Results give rise to new inquiries

The discovery that pockets of low dissolved oxygen form at the edge of Lake Erie’s central basin and move with internal waves has prompted improvements to an effort to model and predict hypoxic conditions. Led by the National Oceanic and Atmospheric Administration with support from the U.S. Geological Survey (USGS) and U.S. Environmental Protection Agency (U.S. EPA), the results would make it possible to alert personnel at municipal water intakes to conditions that may adversely impact the quality of water coming into their systems.

The Great Lakes to Gulf Visual Observatory, which provides access to water resource data from the Mississippi River and featured watersheds in the basin, was developed using Great Lakes Monitoring technology. A partnership between the National Great Rivers Research and Education Center, Illinois-Indiana Sea Grant (IISG) and the National Center for Supercomputing Applications (NCSA), the web tool includes information from USGS super gauges and plays an integral role in Illinois’ efforts to measure progress toward statewide nutrient loss reduction goals.

After more than a decade of field years, cutting-edge analytical tools are opening the way to projects that use Cooperative Science Monitoring Initiative data to The Great Lakes to Gulf Visual Observatory, which provides access to water resource data from the Mississippi River and featured watersheds in the basin, was developed using Great Lakes Monitoring technology.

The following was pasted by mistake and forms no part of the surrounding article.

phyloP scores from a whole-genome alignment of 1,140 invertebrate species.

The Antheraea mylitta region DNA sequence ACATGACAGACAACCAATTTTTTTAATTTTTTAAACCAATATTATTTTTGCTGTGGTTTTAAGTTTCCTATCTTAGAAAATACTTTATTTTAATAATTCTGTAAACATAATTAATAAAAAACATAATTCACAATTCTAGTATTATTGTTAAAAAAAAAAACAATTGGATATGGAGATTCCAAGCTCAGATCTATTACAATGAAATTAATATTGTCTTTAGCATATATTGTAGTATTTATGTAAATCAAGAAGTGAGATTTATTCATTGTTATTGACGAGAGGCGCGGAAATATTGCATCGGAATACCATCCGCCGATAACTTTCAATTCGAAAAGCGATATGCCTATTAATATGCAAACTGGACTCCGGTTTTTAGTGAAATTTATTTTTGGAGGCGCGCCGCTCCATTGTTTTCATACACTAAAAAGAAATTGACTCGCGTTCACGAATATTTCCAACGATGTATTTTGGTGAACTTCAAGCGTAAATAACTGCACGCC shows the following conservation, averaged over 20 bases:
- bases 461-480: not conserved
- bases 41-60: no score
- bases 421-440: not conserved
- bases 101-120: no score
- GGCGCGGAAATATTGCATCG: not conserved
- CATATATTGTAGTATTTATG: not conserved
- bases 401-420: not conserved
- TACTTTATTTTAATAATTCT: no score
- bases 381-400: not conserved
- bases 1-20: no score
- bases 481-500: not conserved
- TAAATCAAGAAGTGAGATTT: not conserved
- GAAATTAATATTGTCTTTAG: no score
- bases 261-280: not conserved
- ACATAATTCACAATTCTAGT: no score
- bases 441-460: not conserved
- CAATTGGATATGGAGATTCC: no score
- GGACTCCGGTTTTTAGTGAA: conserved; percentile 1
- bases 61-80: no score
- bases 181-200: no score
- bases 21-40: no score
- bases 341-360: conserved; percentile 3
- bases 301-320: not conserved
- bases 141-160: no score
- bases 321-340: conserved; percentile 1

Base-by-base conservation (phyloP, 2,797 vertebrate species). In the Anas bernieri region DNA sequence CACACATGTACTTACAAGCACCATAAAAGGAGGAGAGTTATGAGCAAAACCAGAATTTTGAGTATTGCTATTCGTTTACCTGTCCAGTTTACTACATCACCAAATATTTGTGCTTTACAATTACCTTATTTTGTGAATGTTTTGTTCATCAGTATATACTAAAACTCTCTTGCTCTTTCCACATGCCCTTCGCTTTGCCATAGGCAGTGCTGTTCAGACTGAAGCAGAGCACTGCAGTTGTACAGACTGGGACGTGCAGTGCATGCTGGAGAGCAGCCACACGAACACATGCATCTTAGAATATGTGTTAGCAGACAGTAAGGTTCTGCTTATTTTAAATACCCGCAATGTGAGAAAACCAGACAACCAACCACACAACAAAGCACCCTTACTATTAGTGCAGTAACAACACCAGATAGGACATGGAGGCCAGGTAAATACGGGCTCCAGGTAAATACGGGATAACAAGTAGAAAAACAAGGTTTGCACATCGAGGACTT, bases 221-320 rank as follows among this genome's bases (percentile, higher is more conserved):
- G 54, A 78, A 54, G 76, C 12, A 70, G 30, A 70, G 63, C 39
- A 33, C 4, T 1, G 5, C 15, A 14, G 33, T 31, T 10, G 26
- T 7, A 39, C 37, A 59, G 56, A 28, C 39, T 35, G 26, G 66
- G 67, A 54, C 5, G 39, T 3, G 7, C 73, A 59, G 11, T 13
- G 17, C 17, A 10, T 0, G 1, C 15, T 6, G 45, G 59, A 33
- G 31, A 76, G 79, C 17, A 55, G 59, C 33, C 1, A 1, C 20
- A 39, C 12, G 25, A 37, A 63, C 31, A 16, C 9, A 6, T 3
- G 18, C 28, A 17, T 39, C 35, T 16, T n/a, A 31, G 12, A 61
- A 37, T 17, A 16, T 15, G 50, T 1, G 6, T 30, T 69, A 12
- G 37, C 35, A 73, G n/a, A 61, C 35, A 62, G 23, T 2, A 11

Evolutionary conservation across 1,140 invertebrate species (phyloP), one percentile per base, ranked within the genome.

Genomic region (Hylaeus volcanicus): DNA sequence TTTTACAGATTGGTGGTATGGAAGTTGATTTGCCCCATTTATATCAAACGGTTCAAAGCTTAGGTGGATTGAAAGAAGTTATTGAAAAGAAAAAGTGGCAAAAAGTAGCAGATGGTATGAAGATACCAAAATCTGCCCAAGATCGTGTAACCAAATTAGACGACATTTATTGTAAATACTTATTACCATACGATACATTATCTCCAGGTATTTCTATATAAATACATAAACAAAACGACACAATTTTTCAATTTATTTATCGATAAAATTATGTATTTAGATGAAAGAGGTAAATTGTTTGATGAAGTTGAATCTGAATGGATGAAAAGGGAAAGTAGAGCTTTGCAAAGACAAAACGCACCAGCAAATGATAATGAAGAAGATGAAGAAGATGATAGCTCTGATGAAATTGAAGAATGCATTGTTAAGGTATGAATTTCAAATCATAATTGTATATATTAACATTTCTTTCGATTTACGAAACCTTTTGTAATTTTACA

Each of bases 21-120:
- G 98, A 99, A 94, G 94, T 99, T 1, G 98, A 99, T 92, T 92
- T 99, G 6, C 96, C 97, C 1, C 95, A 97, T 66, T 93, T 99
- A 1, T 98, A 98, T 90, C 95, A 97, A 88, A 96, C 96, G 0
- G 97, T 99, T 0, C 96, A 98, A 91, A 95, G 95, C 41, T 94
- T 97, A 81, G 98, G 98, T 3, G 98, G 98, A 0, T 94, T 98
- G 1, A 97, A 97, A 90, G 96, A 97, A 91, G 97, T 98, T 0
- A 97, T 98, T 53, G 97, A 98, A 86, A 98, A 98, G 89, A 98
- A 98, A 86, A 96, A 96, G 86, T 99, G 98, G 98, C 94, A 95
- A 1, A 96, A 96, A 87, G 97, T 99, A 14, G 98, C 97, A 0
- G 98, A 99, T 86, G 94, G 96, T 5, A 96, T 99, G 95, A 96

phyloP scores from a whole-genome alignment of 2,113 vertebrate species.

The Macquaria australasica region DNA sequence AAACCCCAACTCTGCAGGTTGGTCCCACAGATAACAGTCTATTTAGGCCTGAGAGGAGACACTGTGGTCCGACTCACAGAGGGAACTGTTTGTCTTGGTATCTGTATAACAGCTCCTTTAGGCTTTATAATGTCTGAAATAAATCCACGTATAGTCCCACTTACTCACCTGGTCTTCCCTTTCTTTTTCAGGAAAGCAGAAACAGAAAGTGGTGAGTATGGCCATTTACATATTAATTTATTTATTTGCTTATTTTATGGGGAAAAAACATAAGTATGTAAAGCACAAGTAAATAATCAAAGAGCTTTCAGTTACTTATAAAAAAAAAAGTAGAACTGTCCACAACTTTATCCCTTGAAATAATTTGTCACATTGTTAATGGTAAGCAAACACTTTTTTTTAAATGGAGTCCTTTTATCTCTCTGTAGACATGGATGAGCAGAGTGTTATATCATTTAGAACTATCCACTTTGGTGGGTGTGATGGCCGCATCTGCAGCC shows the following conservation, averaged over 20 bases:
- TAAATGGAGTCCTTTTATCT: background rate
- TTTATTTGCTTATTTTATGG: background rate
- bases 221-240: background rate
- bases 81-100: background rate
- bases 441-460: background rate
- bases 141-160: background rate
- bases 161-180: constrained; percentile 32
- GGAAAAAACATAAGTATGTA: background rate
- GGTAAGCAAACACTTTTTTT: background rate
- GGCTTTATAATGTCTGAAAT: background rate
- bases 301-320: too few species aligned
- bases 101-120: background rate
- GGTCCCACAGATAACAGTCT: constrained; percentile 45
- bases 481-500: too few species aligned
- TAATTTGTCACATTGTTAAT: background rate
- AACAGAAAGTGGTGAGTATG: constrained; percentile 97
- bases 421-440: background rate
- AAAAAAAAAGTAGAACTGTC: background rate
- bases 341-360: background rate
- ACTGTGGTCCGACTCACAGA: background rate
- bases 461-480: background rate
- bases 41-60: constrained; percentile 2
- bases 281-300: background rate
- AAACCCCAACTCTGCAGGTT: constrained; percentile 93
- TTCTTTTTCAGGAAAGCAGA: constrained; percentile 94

With help from the NCSA, the U.S. EPA Great Lakes National Program Office is integrating algorithms into water temperature profile data collected in Lake Superior. The computations will enable researchers to more accurately identify temperature shifts, which in turn will make it possible to test predictions that climate change will alter the depth of the lake’s thermocline.

IISG and Purdue University researchers are applying lessons learned from continuous dissolved oxygen monitoring in Lake Erie to Saginaw Bay. Lake managers there are interested in building artificial rock reefs to encourage winter fish spawning and need help identifying locations where oxygen levels remain high even when covered by ice.